We move up to programs that more actively engage students, such as SLEWS. Students do habitat restoration on farms and ranches. It’s a project-based, hands-on program. Students get to meet farmers and ranchers. They learn from these mentors about livelihood, and why having a good wildlife habitat is vital to a farm’s success. The SLEWS program gets youth out to sites where they experience things, but since it’s in a whole classroom experience, it feels safe for students.
Our FARMS Leadership Program typically works with four or five high schools in one “site” as we call it. We have eight sites around the state, covering twelve counties. There are six to seven kids from each school, for a total of around 30 students. The students are creating a new community of learning. It’s a more complex educational experience. The group meets every month. There are multiple leadership activities. There’s also a career focus. It’s all about experiential learning and trying to show them as much as possible about the food system and the environmental challenges we face. The students also work on a community action project together; they create and implement a project as a team.
The highest point of our learning pyramid is the Growing Green Internship Program. The students who participate in this program have probably completed at least one – and often two – of our other programs. The students most interested in continuing on in careers in agriculture and environmental science receive paid internships.
There are a lot of resources going into these youth … and the impacts are very great. We follow these students through the college years. Sometimes we help them secure scholarships or find internships. We help some with coursework, so they can continue their studies. This is one way we’ve evolved.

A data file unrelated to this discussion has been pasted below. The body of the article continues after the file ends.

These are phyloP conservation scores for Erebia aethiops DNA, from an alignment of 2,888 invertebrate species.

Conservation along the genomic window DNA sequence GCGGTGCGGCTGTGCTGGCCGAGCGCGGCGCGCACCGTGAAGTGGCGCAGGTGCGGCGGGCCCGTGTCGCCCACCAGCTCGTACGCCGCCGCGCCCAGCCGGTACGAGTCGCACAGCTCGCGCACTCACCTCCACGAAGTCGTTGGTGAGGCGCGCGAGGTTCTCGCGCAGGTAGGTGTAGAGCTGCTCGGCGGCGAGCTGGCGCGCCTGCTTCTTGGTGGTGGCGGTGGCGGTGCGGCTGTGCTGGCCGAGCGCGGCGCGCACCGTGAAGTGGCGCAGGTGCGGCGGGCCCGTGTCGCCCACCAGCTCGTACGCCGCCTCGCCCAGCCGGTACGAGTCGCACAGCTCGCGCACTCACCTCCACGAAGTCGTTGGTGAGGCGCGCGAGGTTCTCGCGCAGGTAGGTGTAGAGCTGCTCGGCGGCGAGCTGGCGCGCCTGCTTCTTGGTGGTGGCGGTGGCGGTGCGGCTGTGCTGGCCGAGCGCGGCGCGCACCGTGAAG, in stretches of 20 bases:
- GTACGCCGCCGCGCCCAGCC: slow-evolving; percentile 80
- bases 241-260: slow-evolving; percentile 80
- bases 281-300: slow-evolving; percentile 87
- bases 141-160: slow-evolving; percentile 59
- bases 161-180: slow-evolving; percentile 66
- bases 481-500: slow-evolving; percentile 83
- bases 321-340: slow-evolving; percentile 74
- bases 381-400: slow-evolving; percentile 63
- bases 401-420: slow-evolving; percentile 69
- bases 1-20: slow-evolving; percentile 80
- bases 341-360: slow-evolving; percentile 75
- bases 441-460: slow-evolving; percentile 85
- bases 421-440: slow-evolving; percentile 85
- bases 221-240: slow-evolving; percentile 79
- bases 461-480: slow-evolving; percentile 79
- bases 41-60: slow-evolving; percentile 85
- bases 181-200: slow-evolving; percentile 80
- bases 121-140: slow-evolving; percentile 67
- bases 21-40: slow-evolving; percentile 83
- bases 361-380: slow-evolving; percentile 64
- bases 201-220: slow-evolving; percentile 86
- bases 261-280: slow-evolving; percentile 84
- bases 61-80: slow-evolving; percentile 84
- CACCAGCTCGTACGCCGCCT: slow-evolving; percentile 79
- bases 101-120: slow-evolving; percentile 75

We can’t be just about awareness and attitude. We have to be about those things and also about behavior and life changes. It’s how we roll those services up to post-high school, college … how we continue to move young people through life and careers. It’s about how we support them, incubate them. By the way, these programs serve kids whom for the most part are mostly urban. Previously, they have not had experiences with agriculture and environmental science. They may be in FFA (Future Farmers of America) or taking agricultural biology. But we can offer different experiences than their high school can provide.
We also conduct teacher trainings. We have high school teachers join us for a day of tours and visits to farms, businesses, and other support industries to agriculture. They learn about the myriad of jobs available today – beyond production agriculture, which is where the majority of jobs in agriculture are.
Q: How do we get more young people to pursue careers in agriculture?
A: I’m trying to hammer that necessity home with the agricultural industry right now. My thinking now is if you want the next generation of really good skilled workers with agricultural backgrounds, you have to invest in the pipeline. You have to do what Silicon Valley did … what other industries have done. Agriculture doesn’t always invest in the pipeline … we think we do, but we don’t. Or at least not in the most effective way.
The numbers are proving it. Nationwide there are 30 percent more agricultural jobs out there for college graduates than available graduates. The needs in food safety are particularly acute. That’s a great opportunity for those who have the degree and experience. But that also means we have a 30 percent deficit in that labor pool. California has the largest FFA program in the nation. This makes sense: we’re the largest state and agriculture is a large industry. But even with FFA, the numbers are not translating into agriculture and environmental sciences careers.
Across the board, we need to assess how agricultural education programs translate to college enrollment and career selection. Clearly, we need to do a better job about talking to high school kids about careers in agriculture. We’re doing our best, but we need more systemic support. Support from industry.